The government’s top peace adviser has admitted that pushing for the Bangsamoro Basic Law (BBL) may be “unpopular” but the measure still needs to be passed if only to ensure lasting peace in war-torn provinces in Mindanao.
Teresita Quintos-Deles, apparently reproaching majority of lawmakers who seemed to have withdrawn support for the BBL, on Friday lauded the 25 members of the House of Representatives who had vowed to back the proposed measure despite the snag it suffered in the aftermath of the Mamasapano incident.
The January 25 incident in Maguindanao province left 44 police commandos dead in a clash with combined forces of the Moro Islamic Liberation Front and Bangsamoro Islamic Freedom Fighters.
“This [promise of the 25 lawmakers]only shows how broad the clamor for peace is, and we are heartened to see that our legislators recognize that clamor and that they are prepared to fight for it even if that may not be a popular position to take right now,” Deles said in a statement.
On Thursday, pollster Pulse Asia reported that the Mamasapano massacre has largely eroded the public’s acceptance of the proposed BBL.
Its latest survey indicated that 62 percent of the people from Mindanao do not support the bill, Its latest survey indicated that 62 percent of the people from Mindanao do not support the bill, which would pave the way for the establishment of a new political entity to replace the Autonomous Region in Muslim Mindanao (ARMM).
Throughout the country, 44 percent or about five in 10 Filipinos who responded to the poll are opposed to passage of the BBL.
Deles, nonetheless, expressed optimism that the measure will pass legislative scrutiny in time to allow preparations for a plebiscite.
She disclosed that the House Ad Hoc Committee on the BBL will work on the proposal even if both Houses are on recess.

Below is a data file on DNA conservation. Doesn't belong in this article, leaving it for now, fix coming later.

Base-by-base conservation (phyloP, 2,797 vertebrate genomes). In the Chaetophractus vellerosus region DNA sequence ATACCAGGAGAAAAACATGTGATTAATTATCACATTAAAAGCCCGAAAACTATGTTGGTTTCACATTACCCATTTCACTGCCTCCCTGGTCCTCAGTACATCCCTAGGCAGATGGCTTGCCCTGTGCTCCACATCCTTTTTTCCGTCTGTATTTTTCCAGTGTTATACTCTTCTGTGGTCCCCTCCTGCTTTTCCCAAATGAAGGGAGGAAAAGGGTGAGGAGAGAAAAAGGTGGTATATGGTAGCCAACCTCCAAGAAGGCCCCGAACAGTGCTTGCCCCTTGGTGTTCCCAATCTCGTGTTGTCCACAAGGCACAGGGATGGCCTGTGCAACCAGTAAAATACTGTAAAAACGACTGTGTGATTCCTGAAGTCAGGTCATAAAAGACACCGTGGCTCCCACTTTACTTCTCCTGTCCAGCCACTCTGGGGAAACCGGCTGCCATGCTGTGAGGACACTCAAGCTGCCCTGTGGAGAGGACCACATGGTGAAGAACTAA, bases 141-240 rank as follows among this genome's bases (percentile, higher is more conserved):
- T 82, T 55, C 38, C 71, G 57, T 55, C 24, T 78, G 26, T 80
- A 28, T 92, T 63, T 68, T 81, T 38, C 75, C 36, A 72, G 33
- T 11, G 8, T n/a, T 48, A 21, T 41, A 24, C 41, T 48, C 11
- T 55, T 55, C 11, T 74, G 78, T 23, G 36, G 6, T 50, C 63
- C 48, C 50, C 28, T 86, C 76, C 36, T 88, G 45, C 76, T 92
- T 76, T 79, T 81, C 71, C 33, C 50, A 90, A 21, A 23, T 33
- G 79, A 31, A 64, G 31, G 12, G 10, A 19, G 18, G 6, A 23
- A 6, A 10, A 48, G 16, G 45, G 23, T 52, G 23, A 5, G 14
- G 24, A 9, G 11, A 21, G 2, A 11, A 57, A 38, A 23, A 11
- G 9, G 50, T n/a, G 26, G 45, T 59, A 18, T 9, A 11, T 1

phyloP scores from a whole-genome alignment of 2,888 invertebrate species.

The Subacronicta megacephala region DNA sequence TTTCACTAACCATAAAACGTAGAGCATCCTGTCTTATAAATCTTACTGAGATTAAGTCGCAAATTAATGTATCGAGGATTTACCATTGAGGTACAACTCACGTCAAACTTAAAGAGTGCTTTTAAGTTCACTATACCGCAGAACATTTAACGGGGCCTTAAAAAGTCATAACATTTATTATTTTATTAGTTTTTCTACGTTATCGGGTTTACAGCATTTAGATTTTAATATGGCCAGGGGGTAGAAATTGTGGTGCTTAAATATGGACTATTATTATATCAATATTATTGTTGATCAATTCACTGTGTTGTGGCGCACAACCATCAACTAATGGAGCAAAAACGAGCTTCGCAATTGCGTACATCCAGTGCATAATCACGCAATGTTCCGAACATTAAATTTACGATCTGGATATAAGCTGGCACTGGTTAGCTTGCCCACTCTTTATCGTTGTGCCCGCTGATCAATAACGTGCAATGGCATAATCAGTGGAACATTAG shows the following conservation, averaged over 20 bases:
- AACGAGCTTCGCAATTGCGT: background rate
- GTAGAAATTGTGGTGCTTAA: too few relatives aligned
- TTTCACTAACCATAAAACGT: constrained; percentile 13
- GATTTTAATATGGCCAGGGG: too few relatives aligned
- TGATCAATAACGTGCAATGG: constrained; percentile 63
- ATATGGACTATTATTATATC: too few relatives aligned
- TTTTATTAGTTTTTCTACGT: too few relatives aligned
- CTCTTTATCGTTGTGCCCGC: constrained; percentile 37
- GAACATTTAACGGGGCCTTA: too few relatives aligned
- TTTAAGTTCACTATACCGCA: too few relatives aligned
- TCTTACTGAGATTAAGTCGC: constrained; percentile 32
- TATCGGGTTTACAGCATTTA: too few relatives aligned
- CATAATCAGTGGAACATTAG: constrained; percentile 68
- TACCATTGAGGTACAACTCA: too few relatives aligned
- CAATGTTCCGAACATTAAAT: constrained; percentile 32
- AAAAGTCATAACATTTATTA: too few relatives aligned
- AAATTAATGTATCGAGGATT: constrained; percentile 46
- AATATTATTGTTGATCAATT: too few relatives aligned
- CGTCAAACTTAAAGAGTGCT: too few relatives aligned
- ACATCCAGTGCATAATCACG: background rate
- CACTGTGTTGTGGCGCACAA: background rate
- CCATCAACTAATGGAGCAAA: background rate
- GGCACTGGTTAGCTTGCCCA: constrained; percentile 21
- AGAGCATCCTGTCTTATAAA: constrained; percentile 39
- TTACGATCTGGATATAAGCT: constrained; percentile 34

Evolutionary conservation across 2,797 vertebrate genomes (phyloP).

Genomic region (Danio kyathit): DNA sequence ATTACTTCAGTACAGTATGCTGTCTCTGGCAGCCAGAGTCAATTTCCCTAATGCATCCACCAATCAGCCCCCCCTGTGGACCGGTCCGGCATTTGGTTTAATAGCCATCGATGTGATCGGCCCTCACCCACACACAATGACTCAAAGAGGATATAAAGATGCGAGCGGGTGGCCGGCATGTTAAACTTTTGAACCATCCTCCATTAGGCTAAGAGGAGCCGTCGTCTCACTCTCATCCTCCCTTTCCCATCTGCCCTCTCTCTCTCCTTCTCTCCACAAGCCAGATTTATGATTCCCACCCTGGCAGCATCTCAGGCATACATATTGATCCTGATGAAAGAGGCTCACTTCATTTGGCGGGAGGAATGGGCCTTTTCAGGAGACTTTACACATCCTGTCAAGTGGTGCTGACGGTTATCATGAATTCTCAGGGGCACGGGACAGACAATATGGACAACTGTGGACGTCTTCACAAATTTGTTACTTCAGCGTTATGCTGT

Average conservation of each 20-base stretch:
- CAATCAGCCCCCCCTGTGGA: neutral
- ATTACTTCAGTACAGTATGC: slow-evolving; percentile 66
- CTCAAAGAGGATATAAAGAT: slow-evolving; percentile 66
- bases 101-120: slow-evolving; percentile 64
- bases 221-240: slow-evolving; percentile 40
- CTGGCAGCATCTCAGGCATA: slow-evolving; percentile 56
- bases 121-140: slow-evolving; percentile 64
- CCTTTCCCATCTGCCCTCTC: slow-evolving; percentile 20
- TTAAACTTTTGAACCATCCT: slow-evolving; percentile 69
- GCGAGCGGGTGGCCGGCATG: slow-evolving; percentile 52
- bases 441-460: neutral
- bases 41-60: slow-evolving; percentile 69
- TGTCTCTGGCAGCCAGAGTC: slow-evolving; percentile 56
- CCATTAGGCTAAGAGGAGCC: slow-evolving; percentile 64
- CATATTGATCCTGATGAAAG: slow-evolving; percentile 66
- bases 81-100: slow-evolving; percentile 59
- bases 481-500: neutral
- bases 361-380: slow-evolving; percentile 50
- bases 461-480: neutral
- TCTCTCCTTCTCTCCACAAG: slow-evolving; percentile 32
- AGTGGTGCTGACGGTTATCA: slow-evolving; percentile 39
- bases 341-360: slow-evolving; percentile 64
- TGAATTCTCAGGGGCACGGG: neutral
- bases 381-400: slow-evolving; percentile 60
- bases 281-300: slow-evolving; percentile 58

“It is reassuring to see that our [members of Congress], in the spirit of true statesmanship, recognize how urgent and pressing the passage of this law is [as is]evident in this expression of support and in the willingness of the leadership of the ad hoc committee to work on the bill even while Congress is adjourned,” Deles noted.
“We laud and fully support the efforts of our valiant legislators who see and recognize the need for the passage of the Bangsamoro Basic Law, especially because this important piece of legislation is a step toward finally resolving the decades-long conflict in Muslim Mindanao,” she said.
In contrast to the Pulse Asia survey that showed majority of the people of Mindanao are against the BBL, Deles pointed out that the legislators who supported the bill are not only from Mindanao “but from Visayas and Luzon as well, along with representatives from party-list groups.”
The 25 lawmakers last March 18 issued a statement expressing their support for the measure.
“We call for peace. We reiterate our support and continue to call for the passage of the Bangsamoro Basic Law, and we assure the Filipino public that we will do everything in our power to make sure that it will pass,” their statement said.
The BBL calls for the holding of a plebiscite in areas to be included in the new autonomous region if the measure gets cleared by the legislature.
Among the areas that are to be included in the new Bangsamoro autonomous region are current ones under the ARMM, the cities of Cotabato and Isabela (Basilan) and several areas in North Cotabato.
Pulse Asia Research Inc. conducted the survey from March 1 to 7 as the nation continued to reel from the aftermath of the carnage in Mamasapano town.